Wednesday, May 15, 2013

May Secret Agent #39

GENRE: MG Fantasy

“Leah looked behind herself --horrified! There were wings sprouting from her back.”

Gia Harding slammed shut the book she was reading.

“Horrified!” She thought. Seriously? Why were crazy book characters always freaking out because they got to do something fabulous-- like sprout wings, or find out they were half-fairy, or discover they were the key to an important plot to save the world from total destruction? Gia wouldn’t be horrified. She would gladly rise to the occasion and save the world with grace and style. But she could only read about such things.

She tossed the book onto the seat and caught her mother’s eyes watching her from the rear-view mirror.

“Something wrong?”

“No,” said Gia. “I just don’t feel like reading is all.”

Gia’s mother Fran was a writer—an author actually, of fantasy books for teens, and Gia did not feel like getting embroiled in a conversation about story arcs or literary devices or anything else at the moment. Fran said Gia was the best book critic she knew, since Gia was the “target market” age of twelve for Middle Grade or “M.G.” fiction as it was called. But to Gia, this was less of a compliment and more of a burden. Her mother was always grilling her about books but sometimes Gia just wanted to read without thinking about red herrings, or double entendres, or any of the other techno-weanie-gear-head things her mom was always so interested in. Reading should be like breathing. You shouldn’t have to think about it so much.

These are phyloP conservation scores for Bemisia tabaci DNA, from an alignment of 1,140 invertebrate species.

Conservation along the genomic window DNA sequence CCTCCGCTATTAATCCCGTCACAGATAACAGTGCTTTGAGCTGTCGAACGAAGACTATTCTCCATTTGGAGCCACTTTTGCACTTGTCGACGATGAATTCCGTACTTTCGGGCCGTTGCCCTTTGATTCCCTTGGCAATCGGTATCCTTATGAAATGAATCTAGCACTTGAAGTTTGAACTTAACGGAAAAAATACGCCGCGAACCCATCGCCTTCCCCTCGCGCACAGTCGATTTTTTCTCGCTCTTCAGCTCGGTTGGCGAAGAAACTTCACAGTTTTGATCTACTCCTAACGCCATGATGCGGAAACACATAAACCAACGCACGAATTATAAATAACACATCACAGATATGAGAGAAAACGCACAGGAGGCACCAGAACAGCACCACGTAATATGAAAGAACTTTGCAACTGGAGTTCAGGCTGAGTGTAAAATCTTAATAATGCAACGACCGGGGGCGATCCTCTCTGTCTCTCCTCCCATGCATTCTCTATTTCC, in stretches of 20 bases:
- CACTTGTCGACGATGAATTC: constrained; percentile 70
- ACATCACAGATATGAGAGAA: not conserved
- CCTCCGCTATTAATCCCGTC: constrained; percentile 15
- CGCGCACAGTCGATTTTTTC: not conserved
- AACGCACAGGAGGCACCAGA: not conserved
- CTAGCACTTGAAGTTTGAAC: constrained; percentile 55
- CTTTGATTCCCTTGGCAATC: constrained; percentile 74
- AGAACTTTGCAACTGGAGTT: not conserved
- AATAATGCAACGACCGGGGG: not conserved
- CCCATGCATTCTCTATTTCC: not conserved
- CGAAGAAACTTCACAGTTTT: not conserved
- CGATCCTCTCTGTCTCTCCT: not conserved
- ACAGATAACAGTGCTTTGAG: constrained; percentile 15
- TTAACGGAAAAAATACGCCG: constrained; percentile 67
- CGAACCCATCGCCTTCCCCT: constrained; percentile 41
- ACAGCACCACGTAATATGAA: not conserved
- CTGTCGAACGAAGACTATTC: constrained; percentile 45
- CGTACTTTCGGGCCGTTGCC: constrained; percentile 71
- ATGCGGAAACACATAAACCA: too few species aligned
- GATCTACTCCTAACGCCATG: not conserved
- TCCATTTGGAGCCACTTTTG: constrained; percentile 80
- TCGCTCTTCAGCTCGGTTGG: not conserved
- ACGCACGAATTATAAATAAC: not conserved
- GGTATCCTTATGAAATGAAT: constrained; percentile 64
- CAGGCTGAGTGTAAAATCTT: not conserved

1. At first I was like "Wait a minute, is this the beginning? This seems like the middle- oooooh"
    I love Gia already. She's thinking exactly what I think when I read! She already has a good clear voice straight out.
    Interesting that her mom is an arthur. I wonder how that'll play out later when things start to hit a little to close to her job. I'd definetely read more.

  2. I like this. It promises fantasy immediately,even though it starts off in a contemporary world. Gia has voice and spunk from the get-go. I'd cut the line 'But she could only read about such things." just to give the preceding sentence more of a spike. Also I'm getting good info about Gia's mother but I think it could be cut back a bit. Hope that helps. Overall this gets a like like from me.

  3. The story draws me in right away, with some wonderful observations about how the main characters think and react. I would cut the line "But she could only read.." and find a way to work the backstory into casual conversation. Right now it reads like an info-dump, and there has to be a subtle way of introducing these important ideas. But overall, I loved the concept and would want to read more.

  4. I thought this was great, right up to the last paragraph. Gia is smart and spunky. I love the fact that she questions what she reads. I'm also interested in her relationship with her mother, the writer, but as JD said, I would rather see that play out in scene than be told about it. Maybe have Mom start asking those questions that drive Gia nuts and weave some of Gia's opinions into a conversation.